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perceive (someone or something) as (something)

To regard, consider, or think of someone or something as having or exhibiting the characteristics of something. Often used in passive constructions. I know you don't perceive this issue as anything serious, but I'm warning you—it could escalate into a full-blown financial crisis! The thought of being perceived as a loser fills makes me feel worse than actually failing at something.
See also: perceive
Farlex Dictionary of Idioms. © 2015 Farlex, Inc, all rights reserved.

perceive someone or something as something

to think of someone or something as something or as displaying certain characteristics. I perceive Randy as sort of hotheaded. We all perceive this problem as solvable.
See also: perceive
McGraw-Hill Dictionary of American Idioms and Phrasal Verbs. © 2002 by The McGraw-Hill Companies, Inc.
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References in periodicals archive ?
When perceiving social exclusion, they will seek to have social resources under control while reducing social exclusion.
Women perceiving high control and doing more problem-focused coping reported lower anxiety than did women doing comparable coping but perceiving lower control.
To test Hypothesis 2 that women perceiving less control will do relatively more emotion-focused coping, the two variables were correlated, yielding an r = -.20, p < .05.
"What I'm showing is that our cognitive limitations help us to detect regularities in the world, even if we pay a price by sometimes perceiving positive correlations that don't exist," Kareev holds.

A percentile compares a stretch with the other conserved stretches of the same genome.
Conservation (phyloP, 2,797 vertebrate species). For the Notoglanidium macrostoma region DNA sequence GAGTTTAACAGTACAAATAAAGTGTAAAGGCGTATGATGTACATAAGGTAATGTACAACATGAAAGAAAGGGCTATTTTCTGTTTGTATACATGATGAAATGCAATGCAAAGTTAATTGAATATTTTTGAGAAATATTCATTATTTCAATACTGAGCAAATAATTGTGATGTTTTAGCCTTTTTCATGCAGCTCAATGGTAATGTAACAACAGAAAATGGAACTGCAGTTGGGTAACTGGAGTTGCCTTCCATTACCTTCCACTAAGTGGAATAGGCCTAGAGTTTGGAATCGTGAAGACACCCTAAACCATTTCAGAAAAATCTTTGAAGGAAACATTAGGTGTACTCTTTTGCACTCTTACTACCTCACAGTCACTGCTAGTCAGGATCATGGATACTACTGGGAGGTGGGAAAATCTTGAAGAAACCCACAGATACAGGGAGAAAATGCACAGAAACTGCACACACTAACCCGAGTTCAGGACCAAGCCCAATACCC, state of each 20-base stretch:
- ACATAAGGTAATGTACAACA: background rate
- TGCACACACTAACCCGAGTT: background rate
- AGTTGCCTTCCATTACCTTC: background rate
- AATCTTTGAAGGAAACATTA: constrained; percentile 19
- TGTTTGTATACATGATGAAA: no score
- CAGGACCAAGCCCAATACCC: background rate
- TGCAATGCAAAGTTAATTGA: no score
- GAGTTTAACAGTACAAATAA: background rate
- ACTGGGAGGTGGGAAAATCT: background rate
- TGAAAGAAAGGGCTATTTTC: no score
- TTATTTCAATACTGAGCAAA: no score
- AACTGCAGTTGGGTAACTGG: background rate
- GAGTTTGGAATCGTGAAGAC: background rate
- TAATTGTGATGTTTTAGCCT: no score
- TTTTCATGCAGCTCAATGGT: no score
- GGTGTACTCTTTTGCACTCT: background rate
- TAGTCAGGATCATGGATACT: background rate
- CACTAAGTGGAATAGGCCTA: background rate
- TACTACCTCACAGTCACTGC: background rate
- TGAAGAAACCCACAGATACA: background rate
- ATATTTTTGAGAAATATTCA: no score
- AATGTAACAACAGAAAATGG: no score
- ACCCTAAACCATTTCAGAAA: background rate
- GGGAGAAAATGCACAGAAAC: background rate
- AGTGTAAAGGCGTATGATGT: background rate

On the contrary, for Berkeley, as for Johnson, the active, creative mind continuously shapes and reshapes the world by perceiving it.
This perceiving, active being is what I call mind, spirit, soul or myself.
The labels Judging and Perceiving describe how you organize your life.
Given the positive correlations we present, it stands to reason that if Superintendent Schumacher can move teachers' beliefs toward perceiving Piedmont leaders as making decisions more collaboratively, teachers will view themselves as more influential in decision making.
On the other hand, the success of 6-month-olds in perceiving pelog scales challenges the assumption of many music theorists that Western scales are inherently easier for the brain to process because they rely on mathematically simpler relationships between the frequencies of musical notes.
Keirsey and Bates researched results from the Myers-Briggs inventory and determined that certain classifications could be made: sensate perceiving (SP), sensate judging (SJ), intuitive thinker (NT), and intuitive feeler (NF).